Beth happened across a list of clothing in Anna Chase’s journal who may have been a spy but according to that wardrobe inventory was also something of a clothes horse. Trying not to hum “Old Man River” (Lift that bale!). The cotton bale is the traditional five hundred pounds, no mount needed. Most disappointing moment for yours truly during the exhibit installation was learning that due to curatorial decision the way cool children’s cap guns from the 1940s and 50s were cut from the exhibit. Man, they had Texas Rangers emblems on ‘em and really worked and everything! Dang.

So that’s a few behind the scenes moments from the Texas exhibit.  Many people worked tirelessly on this exhibit and the gracious lenders were very generous with their treasures.  It wouldn’t have happened otherwise.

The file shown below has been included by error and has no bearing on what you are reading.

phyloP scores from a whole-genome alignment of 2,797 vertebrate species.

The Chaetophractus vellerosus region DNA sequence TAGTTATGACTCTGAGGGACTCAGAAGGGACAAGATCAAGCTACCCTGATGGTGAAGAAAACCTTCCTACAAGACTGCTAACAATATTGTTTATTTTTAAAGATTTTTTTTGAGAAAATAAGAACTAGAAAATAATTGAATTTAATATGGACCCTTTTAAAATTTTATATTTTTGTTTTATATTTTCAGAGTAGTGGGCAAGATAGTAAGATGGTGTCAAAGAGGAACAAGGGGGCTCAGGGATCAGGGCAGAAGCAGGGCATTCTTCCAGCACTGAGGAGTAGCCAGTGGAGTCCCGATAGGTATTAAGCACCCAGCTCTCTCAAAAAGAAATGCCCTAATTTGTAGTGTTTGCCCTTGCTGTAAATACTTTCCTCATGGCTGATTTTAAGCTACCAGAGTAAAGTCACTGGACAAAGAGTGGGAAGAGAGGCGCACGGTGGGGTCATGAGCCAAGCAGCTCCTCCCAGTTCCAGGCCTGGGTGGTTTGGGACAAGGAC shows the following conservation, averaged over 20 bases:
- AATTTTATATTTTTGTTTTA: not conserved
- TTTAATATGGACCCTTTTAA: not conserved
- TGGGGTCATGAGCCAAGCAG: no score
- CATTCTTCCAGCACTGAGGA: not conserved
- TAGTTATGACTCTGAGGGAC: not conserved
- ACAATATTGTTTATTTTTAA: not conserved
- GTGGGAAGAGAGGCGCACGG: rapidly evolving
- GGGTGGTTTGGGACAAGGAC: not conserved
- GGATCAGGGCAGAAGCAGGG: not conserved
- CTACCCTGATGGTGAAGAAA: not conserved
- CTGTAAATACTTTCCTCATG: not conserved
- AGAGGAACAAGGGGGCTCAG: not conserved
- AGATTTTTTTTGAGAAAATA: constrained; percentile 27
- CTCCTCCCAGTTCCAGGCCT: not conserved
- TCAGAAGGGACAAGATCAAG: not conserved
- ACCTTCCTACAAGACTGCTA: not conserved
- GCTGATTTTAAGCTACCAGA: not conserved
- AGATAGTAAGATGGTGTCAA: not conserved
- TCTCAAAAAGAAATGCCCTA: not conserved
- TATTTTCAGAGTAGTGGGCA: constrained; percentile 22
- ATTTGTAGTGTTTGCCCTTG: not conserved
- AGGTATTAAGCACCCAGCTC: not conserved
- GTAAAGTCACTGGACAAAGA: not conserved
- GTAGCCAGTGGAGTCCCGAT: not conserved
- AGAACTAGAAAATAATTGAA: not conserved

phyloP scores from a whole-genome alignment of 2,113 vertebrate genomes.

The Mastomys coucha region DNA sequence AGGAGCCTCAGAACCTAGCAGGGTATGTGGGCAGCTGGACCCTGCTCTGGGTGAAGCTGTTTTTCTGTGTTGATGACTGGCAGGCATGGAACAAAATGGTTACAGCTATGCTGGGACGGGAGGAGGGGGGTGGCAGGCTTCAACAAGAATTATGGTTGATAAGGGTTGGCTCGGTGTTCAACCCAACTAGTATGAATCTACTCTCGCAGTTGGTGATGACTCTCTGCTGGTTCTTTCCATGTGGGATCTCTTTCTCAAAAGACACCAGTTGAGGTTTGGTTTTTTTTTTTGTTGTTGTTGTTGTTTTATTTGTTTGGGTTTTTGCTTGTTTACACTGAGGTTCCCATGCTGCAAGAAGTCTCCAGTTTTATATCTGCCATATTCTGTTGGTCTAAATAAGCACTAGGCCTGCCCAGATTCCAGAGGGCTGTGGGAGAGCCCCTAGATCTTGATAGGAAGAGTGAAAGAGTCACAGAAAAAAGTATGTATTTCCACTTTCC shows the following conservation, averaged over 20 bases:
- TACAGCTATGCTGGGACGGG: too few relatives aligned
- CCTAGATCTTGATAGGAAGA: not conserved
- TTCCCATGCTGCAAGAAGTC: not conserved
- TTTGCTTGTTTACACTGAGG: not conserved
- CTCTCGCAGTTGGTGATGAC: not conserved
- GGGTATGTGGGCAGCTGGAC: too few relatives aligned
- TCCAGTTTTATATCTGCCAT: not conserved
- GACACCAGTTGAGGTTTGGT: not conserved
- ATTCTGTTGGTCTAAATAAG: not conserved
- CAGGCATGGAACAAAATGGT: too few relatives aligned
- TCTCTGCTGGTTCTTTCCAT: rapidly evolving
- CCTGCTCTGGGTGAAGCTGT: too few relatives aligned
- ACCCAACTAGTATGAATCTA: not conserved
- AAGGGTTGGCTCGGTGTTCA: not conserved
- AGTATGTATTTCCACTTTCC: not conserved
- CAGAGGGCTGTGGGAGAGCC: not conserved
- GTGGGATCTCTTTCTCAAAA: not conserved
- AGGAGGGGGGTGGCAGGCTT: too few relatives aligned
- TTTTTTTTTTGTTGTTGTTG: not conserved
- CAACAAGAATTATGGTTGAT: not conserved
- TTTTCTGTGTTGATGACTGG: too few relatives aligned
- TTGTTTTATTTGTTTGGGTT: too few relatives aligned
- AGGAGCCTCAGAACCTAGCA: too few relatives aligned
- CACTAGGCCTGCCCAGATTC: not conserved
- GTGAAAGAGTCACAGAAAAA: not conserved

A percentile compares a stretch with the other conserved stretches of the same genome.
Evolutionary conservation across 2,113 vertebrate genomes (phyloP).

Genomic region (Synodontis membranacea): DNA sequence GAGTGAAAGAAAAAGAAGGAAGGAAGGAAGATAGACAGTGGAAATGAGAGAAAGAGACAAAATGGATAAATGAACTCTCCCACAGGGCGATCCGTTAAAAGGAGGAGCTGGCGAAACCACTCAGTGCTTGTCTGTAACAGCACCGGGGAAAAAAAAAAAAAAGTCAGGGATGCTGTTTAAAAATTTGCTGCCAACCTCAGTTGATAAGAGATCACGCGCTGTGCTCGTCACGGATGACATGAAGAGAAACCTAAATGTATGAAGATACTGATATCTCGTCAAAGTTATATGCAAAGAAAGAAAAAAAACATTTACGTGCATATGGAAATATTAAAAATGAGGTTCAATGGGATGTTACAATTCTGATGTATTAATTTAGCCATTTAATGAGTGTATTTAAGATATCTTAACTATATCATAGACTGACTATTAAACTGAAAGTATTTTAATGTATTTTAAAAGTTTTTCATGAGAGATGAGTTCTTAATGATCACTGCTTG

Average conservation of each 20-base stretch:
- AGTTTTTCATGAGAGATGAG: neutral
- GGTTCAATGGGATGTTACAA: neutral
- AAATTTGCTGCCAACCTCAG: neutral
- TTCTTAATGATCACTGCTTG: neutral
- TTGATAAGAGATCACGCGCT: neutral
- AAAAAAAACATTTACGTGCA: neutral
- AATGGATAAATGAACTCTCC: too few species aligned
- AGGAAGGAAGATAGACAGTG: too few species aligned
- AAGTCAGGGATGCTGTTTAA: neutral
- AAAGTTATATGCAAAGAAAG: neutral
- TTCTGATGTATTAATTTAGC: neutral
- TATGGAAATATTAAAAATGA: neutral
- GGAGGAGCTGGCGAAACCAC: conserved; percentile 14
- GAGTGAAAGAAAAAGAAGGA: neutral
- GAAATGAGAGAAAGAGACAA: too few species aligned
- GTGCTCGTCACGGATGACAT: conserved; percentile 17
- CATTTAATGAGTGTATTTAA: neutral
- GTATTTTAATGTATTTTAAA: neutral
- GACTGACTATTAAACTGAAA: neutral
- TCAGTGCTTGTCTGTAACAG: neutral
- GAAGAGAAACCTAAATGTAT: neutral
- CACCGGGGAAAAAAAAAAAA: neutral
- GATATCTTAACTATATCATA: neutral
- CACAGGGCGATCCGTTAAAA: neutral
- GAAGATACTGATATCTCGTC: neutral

But one last thing… On that letter from Sam Houston to Edward Hall which started off this post, in the viewer’s upper left corner an unknown hand exuberantly wrote “Save this!”  Whoever scribbled that was absolutely right and I like to think it was an early forebear of a museum collections worker.

Letter from Sam Houston to Edward Hall with the phrase “Save This.”

Don’t miss these famous objects and more that make up our Texas! exhibition, now on display at the Houston Museum of Natural Science.

The Principles of Magic Revealed

How much do you know about magic? It’s time to see through the illusion. Don’t miss Magic! opening Friday, Feb. 26, 2010 at HMNS. In the days leading up to the opening, and throughout the run of the exhibit, check back here for exclusive videos and descriptions of the unique items on display.

The Principles of Magic have been discussed endlessly for centuries. Some magicians say there only five, others claim there are twenty two. Take a look at the  eight principles that follow – and watch them in action in the video – and see if you can remember a single performance of magic that hasn’t used at least one of them.










Can’t see the video? Watch it here. And – don’t miss Magic!, opening February 26, 2010.